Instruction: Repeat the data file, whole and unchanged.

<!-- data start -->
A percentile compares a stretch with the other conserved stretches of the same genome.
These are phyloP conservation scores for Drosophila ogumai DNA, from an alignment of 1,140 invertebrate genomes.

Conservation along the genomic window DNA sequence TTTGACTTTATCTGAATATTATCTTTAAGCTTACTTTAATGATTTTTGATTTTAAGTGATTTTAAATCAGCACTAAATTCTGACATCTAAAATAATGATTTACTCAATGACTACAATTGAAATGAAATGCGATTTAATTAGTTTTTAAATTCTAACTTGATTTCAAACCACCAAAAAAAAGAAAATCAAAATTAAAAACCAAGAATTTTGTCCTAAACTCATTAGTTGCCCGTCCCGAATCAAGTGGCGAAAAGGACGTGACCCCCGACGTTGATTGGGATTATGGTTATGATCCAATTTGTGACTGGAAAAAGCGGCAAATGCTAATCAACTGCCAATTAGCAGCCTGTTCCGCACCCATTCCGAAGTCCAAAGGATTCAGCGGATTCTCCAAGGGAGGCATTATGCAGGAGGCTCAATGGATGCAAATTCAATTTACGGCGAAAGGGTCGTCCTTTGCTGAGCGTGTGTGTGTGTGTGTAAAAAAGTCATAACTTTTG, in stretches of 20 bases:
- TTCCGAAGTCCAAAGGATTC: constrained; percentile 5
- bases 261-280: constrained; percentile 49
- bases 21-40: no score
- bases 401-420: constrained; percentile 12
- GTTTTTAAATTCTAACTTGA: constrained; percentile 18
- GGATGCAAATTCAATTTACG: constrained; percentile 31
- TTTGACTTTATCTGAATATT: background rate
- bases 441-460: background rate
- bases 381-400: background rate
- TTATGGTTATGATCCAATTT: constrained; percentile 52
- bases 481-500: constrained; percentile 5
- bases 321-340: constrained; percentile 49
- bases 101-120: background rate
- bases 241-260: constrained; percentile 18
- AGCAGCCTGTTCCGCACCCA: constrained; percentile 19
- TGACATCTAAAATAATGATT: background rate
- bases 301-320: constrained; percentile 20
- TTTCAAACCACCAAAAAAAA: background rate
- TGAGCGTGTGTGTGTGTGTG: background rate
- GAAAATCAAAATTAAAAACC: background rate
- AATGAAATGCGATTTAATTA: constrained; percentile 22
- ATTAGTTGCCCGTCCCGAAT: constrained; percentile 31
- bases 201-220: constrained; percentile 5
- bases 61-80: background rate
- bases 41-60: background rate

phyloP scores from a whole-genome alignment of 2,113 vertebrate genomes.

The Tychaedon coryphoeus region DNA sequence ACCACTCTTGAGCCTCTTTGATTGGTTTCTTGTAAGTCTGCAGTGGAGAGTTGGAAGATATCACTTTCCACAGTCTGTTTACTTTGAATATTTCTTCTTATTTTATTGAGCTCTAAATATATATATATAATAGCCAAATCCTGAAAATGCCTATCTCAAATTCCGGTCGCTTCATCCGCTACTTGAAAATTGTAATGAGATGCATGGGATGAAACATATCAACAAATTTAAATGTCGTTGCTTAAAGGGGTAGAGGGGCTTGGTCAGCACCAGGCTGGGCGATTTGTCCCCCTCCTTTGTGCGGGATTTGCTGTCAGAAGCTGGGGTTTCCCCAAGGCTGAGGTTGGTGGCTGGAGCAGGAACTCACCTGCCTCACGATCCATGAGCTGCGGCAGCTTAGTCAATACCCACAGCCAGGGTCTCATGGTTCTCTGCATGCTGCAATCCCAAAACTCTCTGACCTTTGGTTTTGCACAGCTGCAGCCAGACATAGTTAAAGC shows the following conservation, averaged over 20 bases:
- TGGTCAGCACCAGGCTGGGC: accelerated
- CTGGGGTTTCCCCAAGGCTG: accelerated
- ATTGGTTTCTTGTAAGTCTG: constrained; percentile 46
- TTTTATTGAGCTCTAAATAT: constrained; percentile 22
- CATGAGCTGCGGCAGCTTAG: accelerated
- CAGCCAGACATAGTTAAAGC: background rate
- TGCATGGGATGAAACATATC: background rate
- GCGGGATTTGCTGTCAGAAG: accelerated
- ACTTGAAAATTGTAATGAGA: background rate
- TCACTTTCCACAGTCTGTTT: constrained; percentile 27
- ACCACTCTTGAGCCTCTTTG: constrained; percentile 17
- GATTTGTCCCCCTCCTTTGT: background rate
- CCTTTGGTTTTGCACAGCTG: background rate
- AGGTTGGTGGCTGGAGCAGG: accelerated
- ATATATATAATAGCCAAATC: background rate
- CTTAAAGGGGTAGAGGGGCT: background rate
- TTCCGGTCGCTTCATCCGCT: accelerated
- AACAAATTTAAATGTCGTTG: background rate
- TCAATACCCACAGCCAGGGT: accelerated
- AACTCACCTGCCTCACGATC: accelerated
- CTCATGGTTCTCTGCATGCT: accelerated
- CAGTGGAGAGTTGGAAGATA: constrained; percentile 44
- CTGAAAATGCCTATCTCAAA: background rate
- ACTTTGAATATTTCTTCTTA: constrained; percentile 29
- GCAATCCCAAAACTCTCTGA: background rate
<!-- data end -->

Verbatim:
A percentile compares a stretch with the other conserved stretches of the same genome.
These are phyloP conservation scores for Drosophila ogumai DNA, from an alignment of 1,140 invertebrate genomes.

Conservation along the genomic window DNA sequence TTTGACTTTATCTGAATATTATCTTTAAGCTTACTTTAATGATTTTTGATTTTAAGTGATTTTAAATCAGCACTAAATTCTGACATCTAAAATAATGATTTACTCAATGACTACAATTGAAATGAAATGCGATTTAATTAGTTTTTAAATTCTAACTTGATTTCAAACCACCAAAAAAAAGAAAATCAAAATTAAAAACCAAGAATTTTGTCCTAAACTCATTAGTTGCCCGTCCCGAATCAAGTGGCGAAAAGGACGTGACCCCCGACGTTGATTGGGATTATGGTTATGATCCAATTTGTGACTGGAAAAAGCGGCAAATGCTAATCAACTGCCAATTAGCAGCCTGTTCCGCACCCATTCCGAAGTCCAAAGGATTCAGCGGATTCTCCAAGGGAGGCATTATGCAGGAGGCTCAATGGATGCAAATTCAATTTACGGCGAAAGGGTCGTCCTTTGCTGAGCGTGTGTGTGTGTGTGTAAAAAAGTCATAACTTTTG, in stretches of 20 bases:
- TTCCGAAGTCCAAAGGATTC: constrained; percentile 5
- bases 261-280: constrained; percentile 49
- bases 21-40: no score
- bases 401-420: constrained; percentile 12
- GTTTTTAAATTCTAACTTGA: constrained; percentile 18
- GGATGCAAATTCAATTTACG: constrained; percentile 31
- TTTGACTTTATCTGAATATT: background rate
- bases 441-460: background rate
- bases 381-400: background rate
- TTATGGTTATGATCCAATTT: constrained; percentile 52
- bases 481-500: constrained; percentile 5
- bases 321-340: constrained; percentile 49
- bases 101-120: background rate
- bases 241-260: constrained; percentile 18
- AGCAGCCTGTTCCGCACCCA: constrained; percentile 19
- TGACATCTAAAATAATGATT: background rate
- bases 301-320: constrained; percentile 20
- TTTCAAACCACCAAAAAAAA: background rate
- TGAGCGTGTGTGTGTGTGTG: background rate
- GAAAATCAAAATTAAAAACC: background rate
- AATGAAATGCGATTTAATTA: constrained; percentile 22
- ATTAGTTGCCCGTCCCGAAT: constrained; percentile 31
- bases 201-220: constrained; percentile 5
- bases 61-80: background rate
- bases 41-60: background rate

phyloP scores from a whole-genome alignment of 2,113 vertebrate genomes.

The Tychaedon coryphoeus region DNA sequence ACCACTCTTGAGCCTCTTTGATTGGTTTCTTGTAAGTCTGCAGTGGAGAGTTGGAAGATATCACTTTCCACAGTCTGTTTACTTTGAATATTTCTTCTTATTTTATTGAGCTCTAAATATATATATATAATAGCCAAATCCTGAAAATGCCTATCTCAAATTCCGGTCGCTTCATCCGCTACTTGAAAATTGTAATGAGATGCATGGGATGAAACATATCAACAAATTTAAATGTCGTTGCTTAAAGGGGTAGAGGGGCTTGGTCAGCACCAGGCTGGGCGATTTGTCCCCCTCCTTTGTGCGGGATTTGCTGTCAGAAGCTGGGGTTTCCCCAAGGCTGAGGTTGGTGGCTGGAGCAGGAACTCACCTGCCTCACGATCCATGAGCTGCGGCAGCTTAGTCAATACCCACAGCCAGGGTCTCATGGTTCTCTGCATGCTGCAATCCCAAAACTCTCTGACCTTTGGTTTTGCACAGCTGCAGCCAGACATAGTTAAAGC shows the following conservation, averaged over 20 bases:
- TGGTCAGCACCAGGCTGGGC: accelerated
- CTGGGGTTTCCCCAAGGCTG: accelerated
- ATTGGTTTCTTGTAAGTCTG: constrained; percentile 46
- TTTTATTGAGCTCTAAATAT: constrained; percentile 22
- CATGAGCTGCGGCAGCTTAG: accelerated
- CAGCCAGACATAGTTAAAGC: background rate
- TGCATGGGATGAAACATATC: background rate
- GCGGGATTTGCTGTCAGAAG: accelerated
- ACTTGAAAATTGTAATGAGA: background rate
- TCACTTTCCACAGTCTGTTT: constrained; percentile 27
- ACCACTCTTGAGCCTCTTTG: constrained; percentile 17
- GATTTGTCCCCCTCCTTTGT: background rate
- CCTTTGGTTTTGCACAGCTG: background rate
- AGGTTGGTGGCTGGAGCAGG: accelerated
- ATATATATAATAGCCAAATC: background rate
- CTTAAAGGGGTAGAGGGGCT: background rate
- TTCCGGTCGCTTCATCCGCT: accelerated
- AACAAATTTAAATGTCGTTG: background rate
- TCAATACCCACAGCCAGGGT: accelerated
- AACTCACCTGCCTCACGATC: accelerated
- CTCATGGTTCTCTGCATGCT: accelerated
- CAGTGGAGAGTTGGAAGATA: constrained; percentile 44
- CTGAAAATGCCTATCTCAAA: background rate
- ACTTTGAATATTTCTTCTTA: constrained; percentile 29
- GCAATCCCAAAACTCTCTGA: background rate